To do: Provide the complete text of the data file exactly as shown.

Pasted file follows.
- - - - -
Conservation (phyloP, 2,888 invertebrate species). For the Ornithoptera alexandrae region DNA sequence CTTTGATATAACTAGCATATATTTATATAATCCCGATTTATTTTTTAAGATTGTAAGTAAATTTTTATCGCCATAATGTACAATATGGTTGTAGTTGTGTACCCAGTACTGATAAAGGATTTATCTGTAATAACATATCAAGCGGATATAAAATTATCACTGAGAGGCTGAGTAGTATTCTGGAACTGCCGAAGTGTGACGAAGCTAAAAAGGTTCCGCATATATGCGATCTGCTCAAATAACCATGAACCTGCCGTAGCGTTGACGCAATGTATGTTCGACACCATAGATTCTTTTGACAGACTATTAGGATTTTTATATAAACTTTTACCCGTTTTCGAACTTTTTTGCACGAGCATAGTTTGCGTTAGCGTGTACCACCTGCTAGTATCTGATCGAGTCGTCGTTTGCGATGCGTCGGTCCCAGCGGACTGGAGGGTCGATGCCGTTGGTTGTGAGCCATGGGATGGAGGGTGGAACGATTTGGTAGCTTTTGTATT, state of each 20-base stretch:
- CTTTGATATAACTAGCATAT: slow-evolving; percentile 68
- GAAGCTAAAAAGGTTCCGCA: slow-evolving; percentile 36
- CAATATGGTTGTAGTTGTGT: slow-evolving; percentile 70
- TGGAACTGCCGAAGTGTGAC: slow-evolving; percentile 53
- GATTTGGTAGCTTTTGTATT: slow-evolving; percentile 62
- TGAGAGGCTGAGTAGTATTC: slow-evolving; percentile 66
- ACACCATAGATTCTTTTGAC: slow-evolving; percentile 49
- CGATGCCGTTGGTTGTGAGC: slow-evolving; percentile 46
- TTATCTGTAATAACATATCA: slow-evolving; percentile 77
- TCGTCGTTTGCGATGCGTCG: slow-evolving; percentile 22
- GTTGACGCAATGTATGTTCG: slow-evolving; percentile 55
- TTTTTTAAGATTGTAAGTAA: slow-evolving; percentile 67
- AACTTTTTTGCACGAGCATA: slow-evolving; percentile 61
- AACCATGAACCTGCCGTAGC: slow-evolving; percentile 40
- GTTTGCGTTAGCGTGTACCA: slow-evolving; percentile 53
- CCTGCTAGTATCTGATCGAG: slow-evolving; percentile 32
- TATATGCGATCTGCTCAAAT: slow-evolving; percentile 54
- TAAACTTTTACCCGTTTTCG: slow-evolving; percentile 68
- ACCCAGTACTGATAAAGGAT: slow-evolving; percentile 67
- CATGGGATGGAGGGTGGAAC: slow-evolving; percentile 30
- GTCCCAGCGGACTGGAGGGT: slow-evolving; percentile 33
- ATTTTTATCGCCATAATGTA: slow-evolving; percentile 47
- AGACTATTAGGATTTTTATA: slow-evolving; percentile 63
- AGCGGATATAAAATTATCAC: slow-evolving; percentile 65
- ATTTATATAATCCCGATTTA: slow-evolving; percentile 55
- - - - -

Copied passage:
Conservation (phyloP, 2,888 invertebrate species). For the Ornithoptera alexandrae region DNA sequence CTTTGATATAACTAGCATATATTTATATAATCCCGATTTATTTTTTAAGATTGTAAGTAAATTTTTATCGCCATAATGTACAATATGGTTGTAGTTGTGTACCCAGTACTGATAAAGGATTTATCTGTAATAACATATCAAGCGGATATAAAATTATCACTGAGAGGCTGAGTAGTATTCTGGAACTGCCGAAGTGTGACGAAGCTAAAAAGGTTCCGCATATATGCGATCTGCTCAAATAACCATGAACCTGCCGTAGCGTTGACGCAATGTATGTTCGACACCATAGATTCTTTTGACAGACTATTAGGATTTTTATATAAACTTTTACCCGTTTTCGAACTTTTTTGCACGAGCATAGTTTGCGTTAGCGTGTACCACCTGCTAGTATCTGATCGAGTCGTCGTTTGCGATGCGTCGGTCCCAGCGGACTGGAGGGTCGATGCCGTTGGTTGTGAGCCATGGGATGGAGGGTGGAACGATTTGGTAGCTTTTGTATT, state of each 20-base stretch:
- CTTTGATATAACTAGCATAT: slow-evolving; percentile 68
- GAAGCTAAAAAGGTTCCGCA: slow-evolving; percentile 36
- CAATATGGTTGTAGTTGTGT: slow-evolving; percentile 70
- TGGAACTGCCGAAGTGTGAC: slow-evolving; percentile 53
- GATTTGGTAGCTTTTGTATT: slow-evolving; percentile 62
- TGAGAGGCTGAGTAGTATTC: slow-evolving; percentile 66
- ACACCATAGATTCTTTTGAC: slow-evolving; percentile 49
- CGATGCCGTTGGTTGTGAGC: slow-evolving; percentile 46
- TTATCTGTAATAACATATCA: slow-evolving; percentile 77
- TCGTCGTTTGCGATGCGTCG: slow-evolving; percentile 22
- GTTGACGCAATGTATGTTCG: slow-evolving; percentile 55
- TTTTTTAAGATTGTAAGTAA: slow-evolving; percentile 67
- AACTTTTTTGCACGAGCATA: slow-evolving; percentile 61
- AACCATGAACCTGCCGTAGC: slow-evolving; percentile 40
- GTTTGCGTTAGCGTGTACCA: slow-evolving; percentile 53
- CCTGCTAGTATCTGATCGAG: slow-evolving; percentile 32
- TATATGCGATCTGCTCAAAT: slow-evolving; percentile 54
- TAAACTTTTACCCGTTTTCG: slow-evolving; percentile 68
- ACCCAGTACTGATAAAGGAT: slow-evolving; percentile 67
- CATGGGATGGAGGGTGGAAC: slow-evolving; percentile 30
- GTCCCAGCGGACTGGAGGGT: slow-evolving; percentile 33
- ATTTTTATCGCCATAATGTA: slow-evolving; percentile 47
- AGACTATTAGGATTTTTATA: slow-evolving; percentile 63
- AGCGGATATAAAATTATCAC: slow-evolving; percentile 65
- ATTTATATAATCCCGATTTA: slow-evolving; percentile 55